1. Lord Hunt thinks “psychic surgery” is a “profession”. https://www.dcscience.net/?p=258
2. Fisher, P. Scott, DL. 2001 Rheumatology 40, 1052 – 1055. [pdf file]
3. Madsen et al, BMJ 2009;338:a3115 [pdf file]
4. R, Barker Bausell, Snake Oil Science, Oxford University Press, 2007
5. Vickers, Niraj, Goyal, Harland and Rees (1998, Controlled Clinical Trials, 19, 159-166) “Do Certain Countries Produce Only Positive Results? A Systematic Review of Controlled Trials”. [pdf file]
15 January 2010. During the SciTech hearings, Kent Woods (CEO of the MHRA) made a very feeble attempt to defend the MHRA’s decision to allow misleading labelling of homeopathic products. Now they have published their justification for this claim. It is truly pathetic, as explained by Martin at LayScience: New Evidence Reveals the MHRA’s Farcical Approach to Homeopathy. This mis-labelling cause a great outcry in 2006, as documented in The MHRA breaks its founding principle: it is an intellectual disgrace, and Learned Societies speak out against CAM, and the MHRA.
22 January 2010 Very glad to see that the minister himself has chosen to respond in the BMJ to the editorial
Rt Hon. Mike O’Brien QC MP, Minister of State for Health Services
I am glad that David Colquhoun was entertained by my appearance before the Health Select Committee on Homeopathy. But he is mistaken when he says, “you cannot start to think about a sensible form of regulation unless you first decide whether or not the thing you are trying to regulate is nonsense.”
Regulation is about patient safety. Acupuncture, herbal and traditional Chinese medicine involve piercing the skin and/or the ingestion of potentially harmful substances and present a possible risk to patients.
The Pittilo Report recommends statutory regulation and we have recently held a public consultation on whether this is a sensible way forward.
Further research into the efficacy of therapies such as Homeopathy is unlikely to settle the debate, such is the controversy surrounding the subject. That is why the Department of Health’s policy towards complementary and alternative medicines is neutral.
Whether I personally think Homeopathy is nonsense or not is besides the point. As a Minister, I do not decide the correct treatment for patients. Doctors do that. I do not propose on this occasion to interfere in the doctor-patient relationship.
Here is my response to the minister
I am very glad that the minister himself has replied. I think he is wrong in two ways, one relatively trivial but one very important.
First, he is wrong to refer to homeopathy as controversial. It is not. It is quite the daftest for the common forms of magic medicine and essentially no informed person believes a word of it. Of course, as minister, he is free to ignore scientific advice, just as the Home Secretary did recently. But he should admit that that is what he is doing, and not hide behind the (imagined) controversy.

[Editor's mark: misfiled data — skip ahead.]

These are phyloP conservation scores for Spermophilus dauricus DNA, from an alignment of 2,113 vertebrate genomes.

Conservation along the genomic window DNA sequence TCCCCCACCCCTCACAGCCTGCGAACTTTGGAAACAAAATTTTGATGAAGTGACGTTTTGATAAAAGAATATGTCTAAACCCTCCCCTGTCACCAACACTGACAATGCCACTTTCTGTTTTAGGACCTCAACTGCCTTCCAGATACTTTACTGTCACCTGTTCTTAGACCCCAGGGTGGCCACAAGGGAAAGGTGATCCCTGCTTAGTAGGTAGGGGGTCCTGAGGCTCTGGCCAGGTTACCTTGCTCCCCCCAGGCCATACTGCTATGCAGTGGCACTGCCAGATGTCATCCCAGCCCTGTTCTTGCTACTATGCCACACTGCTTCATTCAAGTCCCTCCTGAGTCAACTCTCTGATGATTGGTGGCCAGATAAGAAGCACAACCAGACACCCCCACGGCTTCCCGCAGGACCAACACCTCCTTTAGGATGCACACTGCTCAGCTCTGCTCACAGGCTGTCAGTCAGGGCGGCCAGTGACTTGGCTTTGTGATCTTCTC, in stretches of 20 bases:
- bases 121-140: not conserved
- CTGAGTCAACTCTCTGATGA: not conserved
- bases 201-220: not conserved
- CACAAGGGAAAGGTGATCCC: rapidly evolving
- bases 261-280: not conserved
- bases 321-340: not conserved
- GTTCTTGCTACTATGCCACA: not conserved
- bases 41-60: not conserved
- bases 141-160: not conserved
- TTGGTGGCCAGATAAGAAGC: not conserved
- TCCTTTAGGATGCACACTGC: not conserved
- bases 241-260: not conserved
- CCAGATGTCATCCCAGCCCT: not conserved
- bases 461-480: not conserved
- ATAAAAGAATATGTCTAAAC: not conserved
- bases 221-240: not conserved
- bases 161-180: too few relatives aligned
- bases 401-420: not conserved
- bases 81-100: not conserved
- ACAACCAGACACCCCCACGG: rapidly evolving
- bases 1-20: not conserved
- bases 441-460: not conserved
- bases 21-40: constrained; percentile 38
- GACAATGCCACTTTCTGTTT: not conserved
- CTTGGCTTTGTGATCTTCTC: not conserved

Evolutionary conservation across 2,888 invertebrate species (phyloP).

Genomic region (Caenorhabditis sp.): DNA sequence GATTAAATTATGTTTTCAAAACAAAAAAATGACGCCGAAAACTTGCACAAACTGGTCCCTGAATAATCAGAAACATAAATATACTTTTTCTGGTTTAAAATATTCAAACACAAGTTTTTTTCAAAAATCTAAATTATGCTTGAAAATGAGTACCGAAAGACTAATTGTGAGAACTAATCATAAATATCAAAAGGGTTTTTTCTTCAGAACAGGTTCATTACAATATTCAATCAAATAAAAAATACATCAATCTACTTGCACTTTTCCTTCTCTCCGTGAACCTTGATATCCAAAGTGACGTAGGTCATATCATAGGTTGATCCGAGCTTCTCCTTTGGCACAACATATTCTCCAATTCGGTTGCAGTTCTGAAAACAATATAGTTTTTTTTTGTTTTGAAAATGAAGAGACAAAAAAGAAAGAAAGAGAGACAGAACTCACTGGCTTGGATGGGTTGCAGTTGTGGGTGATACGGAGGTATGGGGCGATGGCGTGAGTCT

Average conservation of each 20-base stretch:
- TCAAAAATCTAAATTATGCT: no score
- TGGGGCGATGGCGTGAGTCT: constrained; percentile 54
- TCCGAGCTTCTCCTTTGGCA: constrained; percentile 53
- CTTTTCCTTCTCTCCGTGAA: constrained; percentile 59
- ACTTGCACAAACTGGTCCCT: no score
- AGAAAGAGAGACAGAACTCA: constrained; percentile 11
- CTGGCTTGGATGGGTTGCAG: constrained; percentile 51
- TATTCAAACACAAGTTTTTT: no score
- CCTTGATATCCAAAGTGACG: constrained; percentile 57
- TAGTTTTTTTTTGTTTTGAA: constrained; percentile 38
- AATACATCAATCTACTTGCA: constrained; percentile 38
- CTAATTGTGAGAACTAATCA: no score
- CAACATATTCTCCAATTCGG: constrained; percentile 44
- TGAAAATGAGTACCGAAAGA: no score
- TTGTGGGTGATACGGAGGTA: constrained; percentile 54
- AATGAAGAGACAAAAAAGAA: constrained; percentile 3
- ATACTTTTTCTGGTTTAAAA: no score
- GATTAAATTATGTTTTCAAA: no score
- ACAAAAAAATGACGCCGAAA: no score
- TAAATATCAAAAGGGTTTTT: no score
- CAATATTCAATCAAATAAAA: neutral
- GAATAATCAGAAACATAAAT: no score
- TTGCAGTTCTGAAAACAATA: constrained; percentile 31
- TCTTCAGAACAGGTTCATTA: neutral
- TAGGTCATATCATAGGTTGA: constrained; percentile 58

Second, and far more importantly, he is wrong, dangerously wrong, to say it I was mistaken to claim that “you cannot start to think about a sensible form of regulation unless you first decide whether or not the thing you are trying to regulate is nonsense". According to that view it would make sense to grant statutory regulation to voodoo and astrology. The Pittilo proposals would involve giving honours degrees in nonsense if one took the minister’s view that it doesn’t matter whether the subjects are nonsense or not. Surely he isn’t advocating that?
The minister is also wrong to suppose that regulation, in the form proposed by Pittilo, would do anything to help patient safety. Indeed there is a good case to be made that it would endanger patients (not to mention endangering tigers and bears). The reason for that is that the main danger to patients arises from patients being given “remedies” that don’t work. The proposed regulatory body, the Health Professions Council, has already declared that it is not interested in whether the treatments work or not. That in itself endangers patients. In the case of Traditional Chinese Medicine, there is also a danger to patients from contaminated medicines. The HPC is not competent to deal with that either. It is the job of the MHRA and/or Trading Standards. There are much better methods of ensuring patient safety that those proposed by Pittilo.
In order to see the harm that can result from statutory regulation, it is necessary only to look at the General Chiropractic Council. Attention was focussed on chiropractic when the British Chiropractic Association decided, foolishly, to sue Simon Singh for defamation. That led to close inspection of the strength of the evidence for their claims to benefit conditions like infant colic and asthma. The evidence turned out to be pathetic, and the result was that something like 600 complaints were made to the GCC about the making of false health claims (including two against practices run by the chair of the GCC himself). The processing of these complaints is still in progress, but what is absolutely clear is that the statutory regulatory body, the GCC, had done nothing to discourage these false claims. On the contrary it had perpetrated them itself. No doubt the HPC would be similarly engulfed in complaints if the Pittilo proposals went ahead.
It is one thing to say that the government chooses to pay for things like homeopathy, despite it being known that they are only placebos, because some patients like them. It is quite another thing to endanger patient safety by advocating government endorsement in the form of statutory regulation, of treatments that don’t work.